What will Zinke do with the extra $2.5 billion in his budget?

Since his confirmation in March 2017, Interior Secretary Ryan Zinke’s push to trim the department he oversees while opening more public lands to energy development has been lauded by Republicans and denounced by Democrats. When it came to the budget, however, both sides agreed on one thing: No big cuts. In the omnibus federal budget, which recently passed with solid bipartisan support, Congress decided the Department of Interior was worth nearly $2.5 billion more than the administration had proposed. The Trump administration had proposed substantial budget cuts at a time of record visitations to public lands, billions of dollars of maintenance backlogs and some of the lowest staffing levels in decades at agencies like the National Park Service and Bureau of Land Management. But in the appropriations bill signed March 23, the Fish and Wildlife Service and BLM each received more than a quarter billion dollars more than requested, and the National Park Service got almost $650 million more than the secretary asked for.

State insurance superintendent warns against ‘swift changes’ to Affordable Care Act

The State Superintendent of Insurance told the U.S. House Majority Leader that the Affordable Care Act is flawed, but still warned against drastic changes that would hurt New Mexicans. This came in a letter from Superintendent John Franchini sent to House Majority Leader Kevin McCarthy, R-Calif., last week. “While we agree that there are significant opportunities for improving the ACA, we caution the new administration in making any swift changes that will destabilize the market or upend the gains made to coverage for New Mexico residents,” Franchini wrote. “Importantly, tax credits and cost-sharing reductions serve a vital function in diversifying the risk pool of individuals who purchase insurance.”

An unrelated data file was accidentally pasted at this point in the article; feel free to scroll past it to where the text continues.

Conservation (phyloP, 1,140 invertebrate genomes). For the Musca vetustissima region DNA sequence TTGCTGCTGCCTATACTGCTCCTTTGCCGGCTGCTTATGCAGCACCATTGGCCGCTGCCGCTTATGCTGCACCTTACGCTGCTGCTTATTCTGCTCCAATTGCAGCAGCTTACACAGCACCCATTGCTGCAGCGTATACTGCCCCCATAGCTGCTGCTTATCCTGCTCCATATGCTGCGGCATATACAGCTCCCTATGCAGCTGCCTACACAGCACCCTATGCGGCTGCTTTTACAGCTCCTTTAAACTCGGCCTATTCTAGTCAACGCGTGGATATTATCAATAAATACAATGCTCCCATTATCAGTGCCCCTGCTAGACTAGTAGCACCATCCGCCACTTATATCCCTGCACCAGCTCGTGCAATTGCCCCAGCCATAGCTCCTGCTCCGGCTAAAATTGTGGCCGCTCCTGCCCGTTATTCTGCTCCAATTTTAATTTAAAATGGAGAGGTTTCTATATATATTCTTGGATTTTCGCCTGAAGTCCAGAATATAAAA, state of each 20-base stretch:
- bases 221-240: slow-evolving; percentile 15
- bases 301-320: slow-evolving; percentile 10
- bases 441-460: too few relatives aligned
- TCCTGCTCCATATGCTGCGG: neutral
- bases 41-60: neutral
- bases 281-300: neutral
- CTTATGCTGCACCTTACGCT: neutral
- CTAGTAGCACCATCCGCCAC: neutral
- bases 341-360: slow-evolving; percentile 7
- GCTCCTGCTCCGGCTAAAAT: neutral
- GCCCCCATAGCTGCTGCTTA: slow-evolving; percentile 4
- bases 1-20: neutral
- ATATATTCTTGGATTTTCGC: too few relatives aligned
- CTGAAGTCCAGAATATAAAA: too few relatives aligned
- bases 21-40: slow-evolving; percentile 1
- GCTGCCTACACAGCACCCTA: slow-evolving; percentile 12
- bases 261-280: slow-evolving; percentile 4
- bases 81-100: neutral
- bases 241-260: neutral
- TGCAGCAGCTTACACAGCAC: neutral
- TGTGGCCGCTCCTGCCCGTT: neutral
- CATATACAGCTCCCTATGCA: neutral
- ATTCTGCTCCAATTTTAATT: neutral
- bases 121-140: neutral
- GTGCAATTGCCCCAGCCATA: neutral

The call against “swift changes” comes during a debate between Republican members of Congress and President-elect Donald Trump’s team over how quickly to repeal the ACA and whether to do so in tandem with a replacement plan. #mc_embed_signup{background:#fff; clear:left; font:14px Helvetica,Arial,sans-serif; width:100%;}
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Pearce explains vote for Ryan for Speaker

While he initially supported Florida Congressman Daniel Webster, Steve Pearce ultimately voted for Paul Ryan for Speaker of the House on Thursday. Ryan won the position, replacing John Boehner, who announced last month that he would be leaving Congress and relinquish the position as Speaker of the House. Pearce explained his vote in a statement on Thursday afternoon. “As I’ve said often, every American deserves a government that is effective, efficient and accountable,” Pearce said. “Today’s election marks a transition.

Pearce part of group that ended McCarthy’s Speaker hopes

When Speaker of the House John Boehner announced last month that he would be leaving the position—and Congress—it threw Washington D.C. for a loop. And the search for a replacement began immediately, with Boehner ally and California Republican Kevin McCarthy the odds-on favorite to take over. The Freedom Caucus, however, was not in on it. The very conservative Freedom Caucus makes up just over 40 members of the House. The exact numbers are not known because they keep the membership secret.

Pearce: Shut down the government if Planned Parenthood not defunded

If Congress fails to defund Planned Parenthood, Rep. Steve Pearce is among 18 conservative members of the House who vows to shut down the government again. This comes from a report from The Hill on a letter sent to Republican leadership in the House. The Hill says the letter was sent to Speaker of the House John Boehner of Ohio, Majority Leader Kevin McCarthy of California and Majority Whip Steve Scalise of Louisiana. All are, of course, Republicans. From The Hill:
“We must act to fully defund Planned Parenthood,” they wrote in a letter obtained by The Hill.